This site is supported by the advertisements on it, please disable your AdBlocker so we can continue to provide you with the quality content you expect.
  1. This site uses cookies. By continuing to use this site, you are agreeing to our use of cookies. Learn More.
  2. We are after as many aquarium plant images that we can get, doing so will assist us in completing the aquarium plant database.

    https://barrreport.com/threads/aquatic-plant-images-wanted.14374/
    Dismiss Notice

Destroying kH via acids... again!

Discussion in 'General Plant Topics' started by Soggy, Jan 7, 2010.

  1. Soggy

    Soggy Junior Poster

    Joined:
    Jun 27, 2007
    Messages:
    29
    Likes Received:
    0
    Local Time:
    3:57 AM
    For purposes of discussion... and my peace of mind,

    When HCl or pH down(H2SO4) is added to water with high kH.

    what happens to the bicarbonates & carbonates in this buffer equation

    H2CO3 H+ + HCO3- H+ + CO3--

    I know the strong acids above will dissociate and "eat up" some kH.

    But what i do not know is what happens to the carbonates and their Ca++/Mg++ pair

    Does the acid break up the bicarbonate to release CO2 and form calcium chloride/sulphate salt?

    :confused:
     
  2. jonny_ftm

    jonny_ftm Guru Class Expert

    Joined:
    Mar 5, 2009
    Messages:
    821
    Likes Received:
    1
    Local Time:
    3:57 AM
    There's an error in your equation

    H+ + HCO3- H2O + CO2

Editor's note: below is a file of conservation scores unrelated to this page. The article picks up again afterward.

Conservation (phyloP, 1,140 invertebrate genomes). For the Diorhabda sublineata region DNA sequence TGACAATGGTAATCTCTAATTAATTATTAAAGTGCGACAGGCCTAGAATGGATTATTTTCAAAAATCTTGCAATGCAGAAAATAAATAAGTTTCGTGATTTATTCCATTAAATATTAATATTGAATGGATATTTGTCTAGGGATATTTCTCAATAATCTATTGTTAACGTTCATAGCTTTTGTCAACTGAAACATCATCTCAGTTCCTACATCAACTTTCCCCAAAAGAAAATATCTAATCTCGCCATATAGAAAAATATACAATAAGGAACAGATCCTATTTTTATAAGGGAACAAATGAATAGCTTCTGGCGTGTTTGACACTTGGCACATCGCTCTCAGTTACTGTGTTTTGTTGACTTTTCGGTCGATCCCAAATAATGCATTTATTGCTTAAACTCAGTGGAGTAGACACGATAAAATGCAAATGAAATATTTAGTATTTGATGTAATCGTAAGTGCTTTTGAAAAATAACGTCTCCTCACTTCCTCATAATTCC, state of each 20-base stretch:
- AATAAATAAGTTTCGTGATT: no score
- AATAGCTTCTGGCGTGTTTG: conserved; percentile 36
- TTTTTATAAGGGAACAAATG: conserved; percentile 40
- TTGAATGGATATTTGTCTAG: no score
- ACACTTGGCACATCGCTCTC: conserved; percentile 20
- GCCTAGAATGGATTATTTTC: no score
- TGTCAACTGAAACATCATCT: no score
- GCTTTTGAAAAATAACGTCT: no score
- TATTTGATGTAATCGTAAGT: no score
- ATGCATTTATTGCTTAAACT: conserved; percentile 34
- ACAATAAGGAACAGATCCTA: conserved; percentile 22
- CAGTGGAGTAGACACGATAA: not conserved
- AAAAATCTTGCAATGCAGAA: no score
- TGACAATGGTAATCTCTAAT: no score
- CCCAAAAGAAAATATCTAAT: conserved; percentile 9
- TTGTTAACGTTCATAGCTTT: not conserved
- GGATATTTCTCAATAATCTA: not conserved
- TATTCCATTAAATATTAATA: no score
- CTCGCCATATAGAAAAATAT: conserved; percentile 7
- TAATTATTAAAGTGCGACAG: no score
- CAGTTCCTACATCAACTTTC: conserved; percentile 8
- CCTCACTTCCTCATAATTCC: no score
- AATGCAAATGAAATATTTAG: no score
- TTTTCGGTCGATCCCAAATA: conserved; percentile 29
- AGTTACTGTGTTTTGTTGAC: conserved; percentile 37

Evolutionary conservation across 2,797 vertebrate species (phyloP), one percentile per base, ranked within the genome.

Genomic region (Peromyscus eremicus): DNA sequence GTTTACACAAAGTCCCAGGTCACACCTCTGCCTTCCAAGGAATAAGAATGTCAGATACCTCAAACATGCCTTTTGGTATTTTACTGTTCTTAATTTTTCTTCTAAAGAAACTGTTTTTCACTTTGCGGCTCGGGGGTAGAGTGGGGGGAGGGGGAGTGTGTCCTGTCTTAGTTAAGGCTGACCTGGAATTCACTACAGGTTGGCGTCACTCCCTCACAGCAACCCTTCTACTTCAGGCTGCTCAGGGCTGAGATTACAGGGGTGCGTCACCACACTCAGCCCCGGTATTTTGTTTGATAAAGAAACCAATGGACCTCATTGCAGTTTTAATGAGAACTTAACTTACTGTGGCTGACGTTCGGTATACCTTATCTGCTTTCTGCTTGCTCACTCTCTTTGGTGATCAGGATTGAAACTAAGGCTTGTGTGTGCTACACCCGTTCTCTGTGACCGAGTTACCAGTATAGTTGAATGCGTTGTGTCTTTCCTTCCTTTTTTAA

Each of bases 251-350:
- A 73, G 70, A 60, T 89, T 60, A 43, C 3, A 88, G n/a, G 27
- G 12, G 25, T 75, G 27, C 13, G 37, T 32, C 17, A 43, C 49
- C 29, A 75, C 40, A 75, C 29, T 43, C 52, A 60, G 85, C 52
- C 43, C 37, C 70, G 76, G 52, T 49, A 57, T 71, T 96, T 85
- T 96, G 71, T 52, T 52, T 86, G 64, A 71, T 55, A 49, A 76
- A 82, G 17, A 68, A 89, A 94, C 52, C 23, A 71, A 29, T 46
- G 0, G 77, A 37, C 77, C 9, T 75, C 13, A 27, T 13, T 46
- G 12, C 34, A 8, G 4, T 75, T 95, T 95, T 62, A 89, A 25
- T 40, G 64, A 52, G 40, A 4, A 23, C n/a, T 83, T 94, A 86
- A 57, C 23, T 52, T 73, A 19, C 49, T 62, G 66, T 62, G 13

or
    2HCl + CaCO3 H2O + CO2 + CaCl2

    The gas you see when dropping HCl on calcareous rocks is CO2. Same happens with H2SO4 acid, with formation of CaSO4 salts

    In water, Kh will be rather in the form of Ca(HCO3-)2

    Ca(HCO3-)2 + 2HCl 2H2O + 2CO2 + CaCl2

    In all cases, these KH- / PH- products will add drastic amounts of Cl or SO4 salts, equally to the Calcium/Magnesium salts they precipitate, thus leading to long term problems. The best is to have a balanced source water from the beginning
     
    #2 jonny_ftm, Jan 7, 2010
    Last edited by a moderator: Jan 7, 2010
  3. Soggy

    Soggy Junior Poster

    Joined:
    Jun 27, 2007
    Messages:
    29
    Likes Received:
    0
    Local Time:
    3:57 AM
    wow. thanks for clearing that up jonny! :eek:

    So, while strong acids, reduce kH, it does nothing to gH. since the precipitated salts are water soluble themselves.

    Is the effect of tannins and other organic acids similar?
     
    #3 Soggy, Jan 12, 2010
    Last edited by a moderator: Jan 12, 2010
  4. jonny_ftm

    jonny_ftm Guru Class Expert

    Joined:
    Mar 5, 2009
    Messages:
    821
    Likes Received:
    1
    Local Time:
    3:57 AM
    Hi,

    Yes, but tanins... are much weaker acids than HCl, so the drop in KH is minimal.

    The problem with these products will be the addition of Cl or SO4 for every Ca and Mg carbonate salt. I'm not sure on the long term safety of these products. Maybe Tom can help us or some one that tested them. The most natural and recommended way is still to drop KH with using osmose water
     
Loading...

Share This Page